After a morning-long hiccup that prevented it from taking up its slot between Red Bull and Force India, Caterham was finally able to reveal its 2014 F1 contender, the CT05, midway through the first afternoon of testing in Jerez.

The new driver pairing of Kamui Kobayashi and Marcus Ericsson helped uncover the first car to be fully designed and built at Caterham's Leafield Technical Centre, which appeared in the marque's new all-green 2014 livery.

For the fourth year in a row, Caterham's contender will be powered by Renault, using the French manufacturer's new Energy F1 engine mated to a Red Bull Technology gearbox, but the main talking point as the CT05 emerged from the garage was, as with the majority of its rivals, the treatment given to the front-end and, particularly, the nose section.

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With new aero regulations mandating a change for 2014, Caterham has provided another variation on a theme, with a long finger extending between a truncated nose section and the front wing, not overhanging the latter like McLaren, Toro Rosso and Force India have decreed, but not necessarily as attractive an option at those followed by Mercedes and Red Bull.

"Despite the major rule changes introduced this season, our design philosophy was actually only slightly different to usual for a totally new car," technical director Mark Smith explained, "We have still sought to maximise aero and mechanical performance within the regulations, but there has been more emphasis than usual placed upon weight reduction and, bearing in mind how critical reliability will be this year, we have been slightly more conservative in the areas around the new power unit - cooling systems, exhausts, heat management etc.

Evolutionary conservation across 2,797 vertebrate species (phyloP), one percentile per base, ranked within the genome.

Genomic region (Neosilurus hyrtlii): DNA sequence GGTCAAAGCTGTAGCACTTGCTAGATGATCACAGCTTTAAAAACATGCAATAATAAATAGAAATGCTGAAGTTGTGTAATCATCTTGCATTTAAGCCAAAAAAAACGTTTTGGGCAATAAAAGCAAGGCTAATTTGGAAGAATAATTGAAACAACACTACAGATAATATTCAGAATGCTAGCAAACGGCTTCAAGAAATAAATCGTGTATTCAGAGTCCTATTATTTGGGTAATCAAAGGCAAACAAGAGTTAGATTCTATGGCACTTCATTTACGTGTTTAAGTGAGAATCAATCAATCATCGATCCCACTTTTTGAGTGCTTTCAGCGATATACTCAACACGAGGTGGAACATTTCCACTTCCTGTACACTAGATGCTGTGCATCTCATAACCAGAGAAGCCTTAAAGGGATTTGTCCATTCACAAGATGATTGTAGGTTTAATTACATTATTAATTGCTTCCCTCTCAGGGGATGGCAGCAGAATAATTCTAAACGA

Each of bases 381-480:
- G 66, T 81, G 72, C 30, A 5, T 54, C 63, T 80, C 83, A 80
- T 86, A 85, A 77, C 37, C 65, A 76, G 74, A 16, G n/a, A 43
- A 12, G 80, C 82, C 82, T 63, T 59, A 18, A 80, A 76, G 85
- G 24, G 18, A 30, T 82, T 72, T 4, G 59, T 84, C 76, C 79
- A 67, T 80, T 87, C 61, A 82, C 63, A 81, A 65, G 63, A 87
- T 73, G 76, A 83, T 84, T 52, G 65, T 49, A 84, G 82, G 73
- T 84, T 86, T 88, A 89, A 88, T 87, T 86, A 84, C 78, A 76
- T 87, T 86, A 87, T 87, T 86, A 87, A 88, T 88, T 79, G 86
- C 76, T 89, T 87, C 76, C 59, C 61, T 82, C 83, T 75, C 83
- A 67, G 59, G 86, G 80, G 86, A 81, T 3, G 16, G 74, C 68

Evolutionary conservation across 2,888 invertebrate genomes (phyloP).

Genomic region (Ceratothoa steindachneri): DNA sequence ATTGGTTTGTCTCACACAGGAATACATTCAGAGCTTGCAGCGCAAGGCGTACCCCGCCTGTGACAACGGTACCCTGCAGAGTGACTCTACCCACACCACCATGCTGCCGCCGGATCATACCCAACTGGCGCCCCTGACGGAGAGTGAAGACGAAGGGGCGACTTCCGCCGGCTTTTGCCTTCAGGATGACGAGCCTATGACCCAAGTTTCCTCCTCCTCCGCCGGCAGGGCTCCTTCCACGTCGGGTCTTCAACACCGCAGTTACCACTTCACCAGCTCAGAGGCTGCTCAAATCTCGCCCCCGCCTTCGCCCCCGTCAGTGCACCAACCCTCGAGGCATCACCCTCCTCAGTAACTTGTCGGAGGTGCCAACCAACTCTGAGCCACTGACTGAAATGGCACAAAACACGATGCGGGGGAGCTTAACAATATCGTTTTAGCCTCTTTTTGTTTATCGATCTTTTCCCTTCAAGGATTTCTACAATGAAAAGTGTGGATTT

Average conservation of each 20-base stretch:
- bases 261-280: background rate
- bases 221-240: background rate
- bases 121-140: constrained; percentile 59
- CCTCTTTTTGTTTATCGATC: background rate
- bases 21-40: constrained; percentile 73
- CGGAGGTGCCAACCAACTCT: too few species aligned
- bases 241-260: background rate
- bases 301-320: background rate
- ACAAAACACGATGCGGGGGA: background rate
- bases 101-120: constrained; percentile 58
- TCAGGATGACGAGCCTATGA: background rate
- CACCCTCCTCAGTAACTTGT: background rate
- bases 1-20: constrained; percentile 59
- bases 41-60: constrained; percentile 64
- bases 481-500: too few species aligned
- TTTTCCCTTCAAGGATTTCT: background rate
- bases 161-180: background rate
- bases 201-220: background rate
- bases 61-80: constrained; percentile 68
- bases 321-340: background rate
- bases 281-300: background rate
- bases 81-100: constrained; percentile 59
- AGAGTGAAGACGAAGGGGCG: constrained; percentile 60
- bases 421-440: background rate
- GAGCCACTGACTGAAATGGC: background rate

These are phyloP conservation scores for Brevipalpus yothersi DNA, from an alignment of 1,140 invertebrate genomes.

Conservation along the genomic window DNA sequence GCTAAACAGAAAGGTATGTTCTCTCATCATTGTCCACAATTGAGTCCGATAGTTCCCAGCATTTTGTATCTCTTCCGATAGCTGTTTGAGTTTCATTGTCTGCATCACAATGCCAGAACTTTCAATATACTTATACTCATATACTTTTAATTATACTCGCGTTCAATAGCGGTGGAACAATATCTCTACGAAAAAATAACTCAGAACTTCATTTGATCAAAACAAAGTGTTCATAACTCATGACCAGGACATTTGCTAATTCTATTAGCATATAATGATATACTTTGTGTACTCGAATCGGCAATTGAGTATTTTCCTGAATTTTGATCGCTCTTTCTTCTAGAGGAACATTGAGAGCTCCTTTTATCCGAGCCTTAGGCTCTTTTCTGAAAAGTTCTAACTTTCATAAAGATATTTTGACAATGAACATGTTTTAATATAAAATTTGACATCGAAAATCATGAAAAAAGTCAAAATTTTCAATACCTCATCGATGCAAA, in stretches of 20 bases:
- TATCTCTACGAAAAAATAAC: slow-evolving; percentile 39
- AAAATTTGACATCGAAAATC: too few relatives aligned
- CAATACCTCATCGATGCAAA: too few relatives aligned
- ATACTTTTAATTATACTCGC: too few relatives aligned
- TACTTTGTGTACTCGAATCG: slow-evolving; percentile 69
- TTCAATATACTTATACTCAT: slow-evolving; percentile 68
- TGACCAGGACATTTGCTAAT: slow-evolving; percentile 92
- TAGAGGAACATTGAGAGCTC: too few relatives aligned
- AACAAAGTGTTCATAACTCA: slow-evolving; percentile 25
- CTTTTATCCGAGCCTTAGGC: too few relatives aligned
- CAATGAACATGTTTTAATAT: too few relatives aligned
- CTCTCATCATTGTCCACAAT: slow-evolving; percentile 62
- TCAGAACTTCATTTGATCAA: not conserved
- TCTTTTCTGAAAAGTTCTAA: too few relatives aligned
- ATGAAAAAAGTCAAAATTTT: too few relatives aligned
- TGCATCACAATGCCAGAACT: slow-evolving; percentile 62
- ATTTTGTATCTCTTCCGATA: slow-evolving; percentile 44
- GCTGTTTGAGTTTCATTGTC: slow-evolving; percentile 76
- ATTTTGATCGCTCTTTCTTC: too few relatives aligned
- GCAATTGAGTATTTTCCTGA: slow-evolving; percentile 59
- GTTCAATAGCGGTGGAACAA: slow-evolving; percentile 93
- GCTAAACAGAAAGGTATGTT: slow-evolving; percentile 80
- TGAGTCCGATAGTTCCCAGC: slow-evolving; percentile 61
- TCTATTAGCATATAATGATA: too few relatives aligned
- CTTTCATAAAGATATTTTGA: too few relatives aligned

"At the front of the car, the area that will obviously inspire most debate, we have focused a lot of effort on optimising flow structures around the nose, the front of the chassis and the reduced-width front wing area, all in response to the 2014 regulation changes. However, the package we start testing with is by no means our definitive answer and we fully expect to evaluate alternative solutions throughout the course of 2014, particularly now our 60 per cent scale work has started in the TMG wind tunnel in Cologne and our improved Dell/Intel HPC (High Performance Cluster) is coming on stream, significantly stepping up our CFD resource."

Despite following the same basic philosophy when it came to designing the CT05, Smith and his team have had to incorporate some different ideas in order to accommodate the revised regulations, and the tech chief concedes that things are inevitably bound to change before and after the opening race of the 2014 season, in Melbourne, next month.

"Overall, there were a number of other major areas the design team focused on," he confirmed, "[For example] the front chassis height led us to opt for pullrod suspension, which gives us the best solution from both a mechanical and aerodynamic perspective.

"Another focus area was cooling - charge air cooler packaging has driven the cooling architecture and consequently the sidepod and rear-deck bodywork and, at the rear end of the car, our development has been driven by the removal of the beam wing, again as per 2014 regulations, and the exhaust blowing effect we've seen in recent years. This has created a challenge all teams will face, how to recover the rear load generated by those areas in previous seasons, and, again, something that will continue to develop throughout the season ahead."